MMA fans around the world unleashed a collective gasp yesterday, when Nate Diaz, one half of next week’s UFC 244 main event, announced on Twitter that he would not be traveling to New York City to fight Jorge Masvidal for the BMF title because of a failed drug test. The tweet simultaneously caused a massive buzzkill for, and uproar from, those eagerly anticipating the matchup. To say it took the wind out the sails would be a massive understatement.
But less than a day later, there’s still a sliver of light shining down on this darkest of moments because, well, it’s still entirely possible that Diaz and Masvidal will meet in the center of the Octagon at Madison Square Garden on November 2 afterall. The UFC will need to clear this up immediately.
The Diaz tweet literally took everyone by surprise. He’s the one fighter who famously claimed that every other mixed martial artist in the game, aside from him and his older brother Nick, was on steroids. Being a clean athlete has always been part of his mantra and identity. So has sticking to his own personal moral and ethical code, which is why he chose to divulge classified information publicly. He felt compelled to tell the world exactly what he thought of the situation, despite what he claims were efforts to keep the findings of the United States Anti Doping Agency (USADA) hush until further review.
Controversial nonetheless, the entire scenario shows Diaz’ unique strength of character. You’ll just have to imagine his two middle fingers defiantly extended in the face of authority.
Whether it’s USADA’s fault, whether Diaz truly did test positive for a tainted supplement, whether the UFC knew about the test and chose not to disclose it, or whether it’s a giant conspiracy to deflect attention from Conor McGregor’s own massive 2020 comeback announcement from earlier in the day, everything about the way this situation was handled is regrettable honestly. But what is absolutely commendable is the way Jorge “Gamebred” Masvidal responded after learning that the biggest fight of his career was in jeopardy.
Taking to Twitter less than an hour after the news broke, Masvidal defended Diaz’ name, honor, and legacy, calling him “one of the cleanest” MFers in the UFC. “Gamebred” made it clear that he still wants Diaz and the BMF title fight on November 2, regardless of what USADA says.
But how can the show go on after such a major bombshell dropped? Well, fortunately there’s a precedent …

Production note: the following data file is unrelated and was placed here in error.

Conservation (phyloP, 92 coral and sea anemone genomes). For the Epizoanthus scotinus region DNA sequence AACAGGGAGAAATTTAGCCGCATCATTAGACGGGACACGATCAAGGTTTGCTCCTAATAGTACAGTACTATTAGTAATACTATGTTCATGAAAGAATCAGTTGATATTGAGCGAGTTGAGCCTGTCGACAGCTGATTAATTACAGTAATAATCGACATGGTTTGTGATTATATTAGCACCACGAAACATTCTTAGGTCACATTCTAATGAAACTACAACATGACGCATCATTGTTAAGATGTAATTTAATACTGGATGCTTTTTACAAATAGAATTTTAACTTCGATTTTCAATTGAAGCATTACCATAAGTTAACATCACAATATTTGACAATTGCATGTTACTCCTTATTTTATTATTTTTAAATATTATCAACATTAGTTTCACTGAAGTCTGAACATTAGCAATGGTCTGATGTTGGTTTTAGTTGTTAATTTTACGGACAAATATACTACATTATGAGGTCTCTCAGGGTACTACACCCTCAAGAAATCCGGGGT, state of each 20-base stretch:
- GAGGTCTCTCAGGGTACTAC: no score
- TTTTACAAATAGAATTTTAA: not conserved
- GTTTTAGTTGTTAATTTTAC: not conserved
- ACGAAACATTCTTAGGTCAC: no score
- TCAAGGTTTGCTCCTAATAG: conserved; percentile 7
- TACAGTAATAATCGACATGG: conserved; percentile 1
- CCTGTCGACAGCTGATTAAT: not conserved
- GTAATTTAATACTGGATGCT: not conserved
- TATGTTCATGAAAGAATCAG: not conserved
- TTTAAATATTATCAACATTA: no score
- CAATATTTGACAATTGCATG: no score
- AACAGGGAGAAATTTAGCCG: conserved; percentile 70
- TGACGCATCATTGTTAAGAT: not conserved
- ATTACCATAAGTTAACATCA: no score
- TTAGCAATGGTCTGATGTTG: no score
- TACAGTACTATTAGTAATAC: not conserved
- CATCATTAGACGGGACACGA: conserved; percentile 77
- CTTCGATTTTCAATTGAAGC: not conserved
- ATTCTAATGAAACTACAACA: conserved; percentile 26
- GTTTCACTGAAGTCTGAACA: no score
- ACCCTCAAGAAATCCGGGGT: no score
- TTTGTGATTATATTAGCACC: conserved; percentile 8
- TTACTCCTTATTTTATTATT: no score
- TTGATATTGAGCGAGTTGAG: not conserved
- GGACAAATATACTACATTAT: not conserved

Looking back on last December’s UFC 232 card, which was originally scheduled to take place at the T-Mobile Arena in Las Vegas, the UFC actually shipped an entire event across state lines at the eleventh hour after headliner Jon Jones was not granted a license to fight in Nevada due to inconsistencies found in a drug test. The show ultimately went on, albeit in Los Angeles, after the California State Athletic Commission sanctioned Jones to fight.
Fans, along with the other fighters on the card, were ticked off, to say the least, but the UFC decided that Jones, for whatever reason, was the exception to the rule. Of course, that reason was most likely money, but the precedent was set. No matter the violation, there is always a grey area, and Diaz may very likely be able to thrive in this neutral territory, if he wants to …
So offended and irked by the failed test and tainted supplement accusation, Nate Diaz decided to recuse himself from the UFC 244 BMF title fight when he didn’t have to because he refuses “to have my name tainted as a cheater.” However, Diaz has not actually been removed the fight with Masvidal, and the UFC has yet to comment publicly on the fiasco. So where does the UFC 244 main event stand right now?
Well, as of right now, the BMF title fight is still on, and Nate Diaz has not been provisionally suspended by USADA, the UFC, or the New York State Athletic Commission (NYSAC). Additionally, the fight is trending on numerous media platforms — the Diaz announcement could actually end up helping the sales of his UFC 244 main event against Jorge Masvidal.
For now though, we’ll just have to wait and see. The ball is in the UFC’s court, although they’ll have to hustle, big time, to get this one cleared by NYSAC, and, more importantly by Diaz, who once again, is proving that he’s the exception to the rule, but not because he broke one that he cares about, but because Nate Diaz lives by his own code, which is perfectly in line with the way of the BMF.
If the fight’s a-go, all the action goes down live on the UFC 244 Pay Per View main card on ESPN+ (7 p.m. PST / 10 p.m. EST).